Children under 5 aren’t yet eligible for the COVID-19 vaccine, but you can help protect them by being fully vaccinated yourself, Schaffner says. If your child is age 5 or older, get them vaccinated.
CDC data published in December reaffirmed that Pfizer-BioNTech COVID-19 vaccine caused mostly mild, brief side effects (like pain where the shot was given) in children ages 5 to 11. Millions of young kids have now received their shot, and serious adverse events were rarely reported.
Pfizer-BioNTech is also working on a new version of the COVID-19 vaccine that specifically targets the Omicron variant, which could be ready as soon as March. The CDC expects that the currently available vaccines will still offer insurance against hospitalizaiton and serious illness.
“They’re one of the best protections we have against the disease,” Schaffner adds. While it’s true that two doses of the Pfizer-BioNTech vaccine may not always prevent infection, they do seem protective against severe disease, Schaffner notes.
Adults and children older than 2 should wear masks in public, especially indoors and around other people who are not in their household. The AAP also recommends that students and staff wear face masks at school and day care regardless of their vaccination status.
If your children will tolerate surgical masks — the best ones are KF94, N95 and KN95 masks — then those offer better protection than simple cloth ones, says John Swartzberg, M.D., clinical professor emeritus in the division of infectious diseases & vaccinology at the University of California Berkeley.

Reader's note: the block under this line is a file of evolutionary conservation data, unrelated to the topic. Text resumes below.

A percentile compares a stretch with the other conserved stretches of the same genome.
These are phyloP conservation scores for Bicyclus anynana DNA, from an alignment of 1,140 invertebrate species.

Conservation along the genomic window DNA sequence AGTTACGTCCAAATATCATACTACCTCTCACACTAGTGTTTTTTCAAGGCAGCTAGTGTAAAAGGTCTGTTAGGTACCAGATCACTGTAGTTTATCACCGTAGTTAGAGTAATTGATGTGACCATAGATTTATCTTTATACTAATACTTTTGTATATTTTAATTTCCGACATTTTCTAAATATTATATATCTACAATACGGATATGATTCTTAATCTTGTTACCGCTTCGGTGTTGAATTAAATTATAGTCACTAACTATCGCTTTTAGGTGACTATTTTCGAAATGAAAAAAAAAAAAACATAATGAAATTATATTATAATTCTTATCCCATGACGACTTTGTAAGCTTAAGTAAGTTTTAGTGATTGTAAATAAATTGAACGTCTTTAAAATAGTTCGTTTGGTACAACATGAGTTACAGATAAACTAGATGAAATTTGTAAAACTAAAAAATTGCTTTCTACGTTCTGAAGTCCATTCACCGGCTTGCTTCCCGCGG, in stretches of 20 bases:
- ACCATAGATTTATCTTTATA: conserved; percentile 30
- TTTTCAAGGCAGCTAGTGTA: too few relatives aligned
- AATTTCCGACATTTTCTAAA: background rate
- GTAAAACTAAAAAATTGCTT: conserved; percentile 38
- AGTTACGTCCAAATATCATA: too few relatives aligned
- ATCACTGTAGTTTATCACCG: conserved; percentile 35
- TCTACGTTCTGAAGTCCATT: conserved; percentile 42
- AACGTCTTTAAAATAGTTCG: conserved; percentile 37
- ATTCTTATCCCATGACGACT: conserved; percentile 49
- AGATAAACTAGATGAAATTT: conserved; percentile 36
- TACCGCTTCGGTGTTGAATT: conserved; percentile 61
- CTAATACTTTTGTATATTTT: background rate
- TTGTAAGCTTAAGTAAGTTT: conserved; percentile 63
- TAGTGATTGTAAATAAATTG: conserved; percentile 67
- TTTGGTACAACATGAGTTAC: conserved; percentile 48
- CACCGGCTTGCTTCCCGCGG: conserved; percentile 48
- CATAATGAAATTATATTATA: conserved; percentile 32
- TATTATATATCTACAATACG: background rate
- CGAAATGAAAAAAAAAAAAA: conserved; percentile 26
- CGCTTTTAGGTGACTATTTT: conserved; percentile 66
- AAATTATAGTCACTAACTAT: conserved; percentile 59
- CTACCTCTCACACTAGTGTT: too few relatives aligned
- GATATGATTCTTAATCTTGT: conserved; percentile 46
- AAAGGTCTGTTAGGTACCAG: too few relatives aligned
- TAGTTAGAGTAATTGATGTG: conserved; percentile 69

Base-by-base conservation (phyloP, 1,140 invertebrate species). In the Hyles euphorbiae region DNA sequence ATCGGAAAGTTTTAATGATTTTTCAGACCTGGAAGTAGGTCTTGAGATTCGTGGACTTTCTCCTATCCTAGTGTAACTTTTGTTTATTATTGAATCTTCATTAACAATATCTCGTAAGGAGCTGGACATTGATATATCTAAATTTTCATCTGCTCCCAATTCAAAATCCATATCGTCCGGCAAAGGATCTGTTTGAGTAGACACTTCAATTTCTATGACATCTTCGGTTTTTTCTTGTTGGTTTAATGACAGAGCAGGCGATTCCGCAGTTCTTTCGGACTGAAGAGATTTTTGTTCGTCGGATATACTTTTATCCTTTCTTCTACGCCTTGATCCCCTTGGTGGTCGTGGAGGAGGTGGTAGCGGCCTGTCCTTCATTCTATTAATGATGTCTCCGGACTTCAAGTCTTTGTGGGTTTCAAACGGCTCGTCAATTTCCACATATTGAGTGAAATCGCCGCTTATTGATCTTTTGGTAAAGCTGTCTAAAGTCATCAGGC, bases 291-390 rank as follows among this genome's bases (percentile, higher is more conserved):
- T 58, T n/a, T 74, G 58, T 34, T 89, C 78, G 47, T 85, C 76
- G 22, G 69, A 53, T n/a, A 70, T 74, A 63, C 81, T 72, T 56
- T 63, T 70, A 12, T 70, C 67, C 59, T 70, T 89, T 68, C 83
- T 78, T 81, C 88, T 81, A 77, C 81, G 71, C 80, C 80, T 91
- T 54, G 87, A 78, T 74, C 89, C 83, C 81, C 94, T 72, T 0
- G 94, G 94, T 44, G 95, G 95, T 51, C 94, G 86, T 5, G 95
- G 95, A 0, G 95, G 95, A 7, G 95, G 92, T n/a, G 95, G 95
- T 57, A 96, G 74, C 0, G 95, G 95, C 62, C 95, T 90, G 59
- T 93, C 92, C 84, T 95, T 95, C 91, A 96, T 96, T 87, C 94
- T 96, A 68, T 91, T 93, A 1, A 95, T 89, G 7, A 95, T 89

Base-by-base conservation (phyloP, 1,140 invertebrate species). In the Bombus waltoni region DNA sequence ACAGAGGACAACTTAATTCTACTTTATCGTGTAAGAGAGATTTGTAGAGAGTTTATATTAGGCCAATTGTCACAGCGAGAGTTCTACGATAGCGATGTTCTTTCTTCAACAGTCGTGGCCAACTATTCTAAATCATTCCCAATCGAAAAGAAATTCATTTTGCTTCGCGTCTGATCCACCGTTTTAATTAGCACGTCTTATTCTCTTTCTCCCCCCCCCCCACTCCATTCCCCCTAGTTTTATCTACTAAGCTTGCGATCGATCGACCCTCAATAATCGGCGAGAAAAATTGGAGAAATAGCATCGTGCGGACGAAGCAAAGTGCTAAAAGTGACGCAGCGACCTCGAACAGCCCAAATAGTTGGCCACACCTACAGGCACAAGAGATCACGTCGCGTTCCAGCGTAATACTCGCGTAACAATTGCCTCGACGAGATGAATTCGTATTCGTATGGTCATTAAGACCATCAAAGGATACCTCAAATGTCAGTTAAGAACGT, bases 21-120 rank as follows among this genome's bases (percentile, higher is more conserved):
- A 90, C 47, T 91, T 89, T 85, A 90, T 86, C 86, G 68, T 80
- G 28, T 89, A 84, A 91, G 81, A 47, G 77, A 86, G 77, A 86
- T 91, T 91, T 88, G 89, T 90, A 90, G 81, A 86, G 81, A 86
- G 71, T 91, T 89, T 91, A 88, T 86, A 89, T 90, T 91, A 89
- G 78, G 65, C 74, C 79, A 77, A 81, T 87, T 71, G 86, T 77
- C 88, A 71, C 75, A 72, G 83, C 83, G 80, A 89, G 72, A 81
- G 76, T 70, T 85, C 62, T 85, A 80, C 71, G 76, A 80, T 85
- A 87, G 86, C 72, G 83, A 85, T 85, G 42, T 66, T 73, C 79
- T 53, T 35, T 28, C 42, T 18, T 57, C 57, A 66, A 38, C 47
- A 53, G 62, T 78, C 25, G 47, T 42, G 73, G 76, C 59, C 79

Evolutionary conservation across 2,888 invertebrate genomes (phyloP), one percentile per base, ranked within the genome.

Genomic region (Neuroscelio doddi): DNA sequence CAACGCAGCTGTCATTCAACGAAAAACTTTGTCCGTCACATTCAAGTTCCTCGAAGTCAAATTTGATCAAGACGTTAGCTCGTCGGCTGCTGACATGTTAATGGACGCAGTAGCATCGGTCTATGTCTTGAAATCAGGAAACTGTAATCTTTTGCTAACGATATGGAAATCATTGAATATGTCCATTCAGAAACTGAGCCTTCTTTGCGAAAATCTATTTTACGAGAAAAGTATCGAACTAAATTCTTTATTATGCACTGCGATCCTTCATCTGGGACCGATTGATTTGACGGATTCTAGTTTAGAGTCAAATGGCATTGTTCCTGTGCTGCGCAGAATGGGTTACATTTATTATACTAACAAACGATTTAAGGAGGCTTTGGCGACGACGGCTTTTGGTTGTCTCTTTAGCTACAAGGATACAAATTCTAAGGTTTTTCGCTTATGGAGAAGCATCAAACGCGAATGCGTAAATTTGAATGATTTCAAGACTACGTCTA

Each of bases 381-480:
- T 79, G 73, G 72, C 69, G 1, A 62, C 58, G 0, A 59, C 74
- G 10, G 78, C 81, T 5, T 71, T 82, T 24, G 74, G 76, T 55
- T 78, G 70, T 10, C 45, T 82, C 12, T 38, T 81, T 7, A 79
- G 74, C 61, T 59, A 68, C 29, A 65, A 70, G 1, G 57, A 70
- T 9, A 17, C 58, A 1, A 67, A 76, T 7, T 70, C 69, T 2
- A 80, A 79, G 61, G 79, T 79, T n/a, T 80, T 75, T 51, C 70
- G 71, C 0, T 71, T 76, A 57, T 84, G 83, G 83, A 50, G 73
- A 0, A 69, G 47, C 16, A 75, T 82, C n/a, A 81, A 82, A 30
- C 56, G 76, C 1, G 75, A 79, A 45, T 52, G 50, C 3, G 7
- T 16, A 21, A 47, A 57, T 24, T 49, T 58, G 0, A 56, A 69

If they won’t, opt for cloth masks that have layers. “The best protection is a surgical mask with a cloth one over it, but that may be hard for many kids to wear for longer periods of time,” notes Swartzberg.
Be mindful of indoor settings
Crowded indoor spaces and those that do not have good air circulation are especially risky.
“It’s a good idea to minimize indoor public places as much as possible,” Schaffner advises. “Watch a movie at home instead of going to a movie theater, and spend time at an outdoor park instead of inside a children’s museum or play area.”
If you plan to spend time with anyone outside your household unmasked — like at a gathering with grandparents — then rapid testing of all guests the day of the event is a must, Schaffner says.
Even if you do that and every test comes back negative, it’s still a good idea to wear masks if not everyone in the group is fully vaccinated and open windows if possible. Better yet, take the party outside and stick to outdoor gatherings in general if you can.
Avoid nonessential travel
Given Omicron’s rapid spread, if you can put off travel plans right now, do so, Fernando says. If you must travel with little ones, take preventative measures such as wearing a mask (for those ages 2 and up) on public transportation and when in indoor settings, and getting tested before and after traveling.
Practice good hand hygiene
The whole family should be in the habit of washing their hands often with soap and water for at least 20 seconds, especially after being in a public place, after coughing or sneezing, and before and after caring for someone who is sick.
If soap and water aren’t available, adults can use a hand sanitizer that contains at least 60 percent alcohol; babies and toddlers should not use hand sanitizer.
Follow social distancing guidelines
Since some people without symptoms may be able to spread the virus, stay at least 6 feet (about two arm lengths) from other people, especially if your children are too young to get vaccinated.